Easy peasy homemade tomato sauce (no peeling required)
Canning, Freezing & More Preserving, Recipes

Easy Peasy Homemade Tomato Sauce (No Peeling Required)

When I was new to gardening (and new to canning what came out of my garden), homemade tomato sauce was one of those projects that always felt a little intimidating. Every recipe I came across called for boiling a pot of water, blanching the tomatoes, plunging them into an ice bath, then making X-shaped slits in the bottom to release the skins. Some recipes went a step further, telling me to run the peeled tomatoes through a food mill to remove the seeds.

Frankly, it doesn’t sound all that bad… until the first time you’re faced with a sink full of tomatoes (especially smaller tomatoes) that need to be peeled, one by one. All that work, all that mess… I actually started to dread the peak-of-summer harvests when I had more tomatoes than I could use right away!

A rainbow of homegrown heirloom tomatoes

But then one summer, I thought… Why go through all the trouble of peeling and seeding tomatoes? I actually like the flavor and texture of their skins and seeds, and when I cooked them down, the skins seemed to disappear into the sauce anyway.

That tiny revelation became my go-to method for making a quick and easy tomato sauce that requires not much more than a food processor (or blender or immersion blender). And if you decide to do a double/triple/quadruple batch, you can rest easy knowing you won’t be adding hours (or even days!) to your tomato processing.

Fresh heirloom tomatoes

The Secret to a Fresh and Flavorful Tomato Sauce

This is a basic sauce that omits the labor-intensive blanching, peeling, seeding, and straining of more traditional sauces. It’s all tomato — and nothing else. (Unless, that is, you’re planning to can the sauce for storage, in which case you’ll need to add bottled lemon juice for safe canning.)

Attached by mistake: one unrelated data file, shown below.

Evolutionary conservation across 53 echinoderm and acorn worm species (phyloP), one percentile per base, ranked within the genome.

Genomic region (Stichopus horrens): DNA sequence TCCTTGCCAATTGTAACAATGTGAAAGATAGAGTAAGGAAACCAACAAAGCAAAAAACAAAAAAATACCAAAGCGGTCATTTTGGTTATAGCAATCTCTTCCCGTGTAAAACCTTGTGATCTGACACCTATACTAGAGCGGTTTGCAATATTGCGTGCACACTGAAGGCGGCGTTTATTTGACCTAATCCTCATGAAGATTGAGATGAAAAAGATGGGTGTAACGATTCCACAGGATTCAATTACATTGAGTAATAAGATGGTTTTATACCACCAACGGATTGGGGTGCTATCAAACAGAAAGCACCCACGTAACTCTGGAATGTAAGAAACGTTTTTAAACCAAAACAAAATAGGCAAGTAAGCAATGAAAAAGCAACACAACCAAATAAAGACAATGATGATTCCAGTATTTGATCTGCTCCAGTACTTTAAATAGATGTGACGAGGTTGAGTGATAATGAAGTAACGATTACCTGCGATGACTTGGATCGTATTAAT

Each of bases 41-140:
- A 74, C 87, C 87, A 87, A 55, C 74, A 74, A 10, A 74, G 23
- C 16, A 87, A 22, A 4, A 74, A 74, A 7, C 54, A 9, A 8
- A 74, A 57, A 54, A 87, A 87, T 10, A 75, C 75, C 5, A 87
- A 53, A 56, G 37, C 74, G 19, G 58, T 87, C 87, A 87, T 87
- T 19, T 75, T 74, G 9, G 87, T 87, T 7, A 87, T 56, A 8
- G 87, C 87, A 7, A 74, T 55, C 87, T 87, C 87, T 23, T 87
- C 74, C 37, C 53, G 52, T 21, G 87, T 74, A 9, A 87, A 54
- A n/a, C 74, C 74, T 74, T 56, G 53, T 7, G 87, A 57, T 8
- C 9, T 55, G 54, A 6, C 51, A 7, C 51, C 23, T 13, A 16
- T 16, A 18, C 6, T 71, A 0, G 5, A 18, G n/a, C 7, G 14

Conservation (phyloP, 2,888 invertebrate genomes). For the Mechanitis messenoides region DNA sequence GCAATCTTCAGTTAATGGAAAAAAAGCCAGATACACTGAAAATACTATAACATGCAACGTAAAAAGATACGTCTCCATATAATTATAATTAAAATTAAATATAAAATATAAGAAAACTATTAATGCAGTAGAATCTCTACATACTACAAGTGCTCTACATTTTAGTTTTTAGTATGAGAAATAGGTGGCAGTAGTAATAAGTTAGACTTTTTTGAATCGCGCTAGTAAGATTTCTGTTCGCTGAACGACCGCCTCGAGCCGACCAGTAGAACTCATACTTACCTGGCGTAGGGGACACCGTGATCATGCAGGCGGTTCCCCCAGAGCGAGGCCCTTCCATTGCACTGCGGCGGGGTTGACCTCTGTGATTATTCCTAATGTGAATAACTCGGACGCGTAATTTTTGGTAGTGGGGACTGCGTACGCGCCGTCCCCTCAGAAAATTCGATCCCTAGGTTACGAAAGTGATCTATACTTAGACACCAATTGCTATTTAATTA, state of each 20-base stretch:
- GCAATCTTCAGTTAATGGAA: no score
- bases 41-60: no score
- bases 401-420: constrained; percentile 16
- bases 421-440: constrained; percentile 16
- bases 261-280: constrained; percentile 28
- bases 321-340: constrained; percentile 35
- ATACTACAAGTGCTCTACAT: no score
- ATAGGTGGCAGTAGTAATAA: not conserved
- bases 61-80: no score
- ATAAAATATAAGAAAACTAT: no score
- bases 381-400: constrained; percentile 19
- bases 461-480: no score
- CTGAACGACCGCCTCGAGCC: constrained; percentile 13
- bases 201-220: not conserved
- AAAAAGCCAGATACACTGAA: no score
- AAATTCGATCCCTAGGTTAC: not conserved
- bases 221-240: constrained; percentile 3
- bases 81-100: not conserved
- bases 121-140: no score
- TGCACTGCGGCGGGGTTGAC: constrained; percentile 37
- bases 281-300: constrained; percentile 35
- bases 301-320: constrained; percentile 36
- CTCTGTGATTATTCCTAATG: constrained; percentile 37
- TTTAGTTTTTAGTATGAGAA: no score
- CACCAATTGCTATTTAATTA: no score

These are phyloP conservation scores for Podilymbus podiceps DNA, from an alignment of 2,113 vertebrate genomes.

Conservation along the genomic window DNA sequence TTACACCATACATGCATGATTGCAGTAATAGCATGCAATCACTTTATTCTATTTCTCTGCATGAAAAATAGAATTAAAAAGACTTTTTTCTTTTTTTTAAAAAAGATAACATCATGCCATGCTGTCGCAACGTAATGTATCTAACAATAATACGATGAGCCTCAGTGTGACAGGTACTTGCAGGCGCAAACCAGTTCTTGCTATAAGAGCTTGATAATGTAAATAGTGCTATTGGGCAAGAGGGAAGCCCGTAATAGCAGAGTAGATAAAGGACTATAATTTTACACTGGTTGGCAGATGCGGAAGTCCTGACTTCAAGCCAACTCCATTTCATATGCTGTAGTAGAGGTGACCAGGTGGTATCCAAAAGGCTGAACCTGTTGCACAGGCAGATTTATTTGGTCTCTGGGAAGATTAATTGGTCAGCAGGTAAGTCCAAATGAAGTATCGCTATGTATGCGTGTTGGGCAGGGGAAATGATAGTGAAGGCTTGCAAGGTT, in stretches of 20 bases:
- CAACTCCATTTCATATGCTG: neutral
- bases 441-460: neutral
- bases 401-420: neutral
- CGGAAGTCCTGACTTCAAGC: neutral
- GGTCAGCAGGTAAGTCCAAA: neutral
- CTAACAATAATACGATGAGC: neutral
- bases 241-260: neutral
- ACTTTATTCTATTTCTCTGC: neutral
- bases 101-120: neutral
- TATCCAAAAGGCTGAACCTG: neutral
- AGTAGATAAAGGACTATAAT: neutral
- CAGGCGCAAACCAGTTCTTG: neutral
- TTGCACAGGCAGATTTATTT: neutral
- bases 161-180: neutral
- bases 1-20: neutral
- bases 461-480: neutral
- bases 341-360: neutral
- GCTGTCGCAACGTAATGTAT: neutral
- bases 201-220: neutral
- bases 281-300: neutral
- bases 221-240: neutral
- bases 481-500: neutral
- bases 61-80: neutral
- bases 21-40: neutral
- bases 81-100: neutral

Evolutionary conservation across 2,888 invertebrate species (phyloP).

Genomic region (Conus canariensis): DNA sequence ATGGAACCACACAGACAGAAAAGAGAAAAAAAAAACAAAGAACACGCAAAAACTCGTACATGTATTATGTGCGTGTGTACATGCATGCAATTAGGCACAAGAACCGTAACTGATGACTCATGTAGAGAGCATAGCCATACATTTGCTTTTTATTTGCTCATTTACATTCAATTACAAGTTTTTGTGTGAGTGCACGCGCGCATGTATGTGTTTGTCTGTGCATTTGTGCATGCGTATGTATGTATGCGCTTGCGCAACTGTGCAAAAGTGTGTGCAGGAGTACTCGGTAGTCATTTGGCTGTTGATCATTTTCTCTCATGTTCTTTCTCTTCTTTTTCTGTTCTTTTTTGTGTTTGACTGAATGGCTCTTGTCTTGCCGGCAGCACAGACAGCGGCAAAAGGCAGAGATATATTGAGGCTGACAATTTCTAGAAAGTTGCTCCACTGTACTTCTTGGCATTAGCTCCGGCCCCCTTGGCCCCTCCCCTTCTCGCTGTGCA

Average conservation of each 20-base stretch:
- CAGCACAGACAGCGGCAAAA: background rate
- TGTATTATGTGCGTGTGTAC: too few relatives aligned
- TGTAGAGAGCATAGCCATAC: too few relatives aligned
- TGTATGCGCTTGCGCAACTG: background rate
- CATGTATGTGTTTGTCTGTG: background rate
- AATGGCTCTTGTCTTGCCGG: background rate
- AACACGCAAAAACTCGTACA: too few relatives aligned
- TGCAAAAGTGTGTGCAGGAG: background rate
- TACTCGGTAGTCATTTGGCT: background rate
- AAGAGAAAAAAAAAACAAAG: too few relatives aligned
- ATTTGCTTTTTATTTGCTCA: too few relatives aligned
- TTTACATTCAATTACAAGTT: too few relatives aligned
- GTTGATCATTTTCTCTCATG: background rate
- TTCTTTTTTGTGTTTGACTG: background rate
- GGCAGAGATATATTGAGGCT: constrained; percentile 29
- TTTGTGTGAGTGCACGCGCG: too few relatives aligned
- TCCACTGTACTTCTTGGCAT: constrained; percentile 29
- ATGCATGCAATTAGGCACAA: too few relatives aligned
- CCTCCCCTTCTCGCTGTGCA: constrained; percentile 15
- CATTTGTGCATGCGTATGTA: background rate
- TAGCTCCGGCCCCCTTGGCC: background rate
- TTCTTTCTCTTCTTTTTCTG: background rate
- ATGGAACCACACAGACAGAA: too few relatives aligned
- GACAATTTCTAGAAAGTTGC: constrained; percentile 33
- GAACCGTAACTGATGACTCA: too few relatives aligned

I prefer to keep the sauce simple as it gives me more leeway when cooking. Some nights I might be feeling classic Italian with basil, oregano, and garlic, other nights I might want a little arrabbiata action, and there are nights I might go for this spicy minty tomato sauce. Whatever the mood may be, I like having a neutral sauce that I can add my garlic, onions, peppers, herbs, and spices to, without being tied down to a specific flavor profile.

Pasta sauce isn’t the only thing you can make with your pureed tomatoes, however — the unadulterated tomato sauce is a good base for homemade ketchup, chutney, and salsa as well, or you can simply stir it into minestrone soup or any recipe that calls for crushed or diced tomatoes.

I tend to cook the tomato sauce for less time than most recipes recommend, since I know I’ll be cooking it even more when I make the actual sauce. A shorter cooking time (I usually never go more than half an hour) means you retain more of that fresh tomato flavor.

Remove the stems from your tomatoes

How Long Should You Cook the Sauce?

In general, aim for 30 to 90 minutes of simmering on the stove. Any longer than that, and you’re on your way to tomato paste.

At 30 minutes, the sauce will be thinner (reduced by about one-third) but have a lighter fresher flavor. At 90 minutes, the sauce will be thicker (reduced by half in volume) but have a deeper cooked flavor.

I use a deep, wide-diameter pot (this Dutch oven is great for the task) to allow the liquid to evaporate quicker. If you use a pot that’s taller than it is wide, you may need a longer cooking time.

Pulse the tomatoes in a food processor to the desired level of chunkiness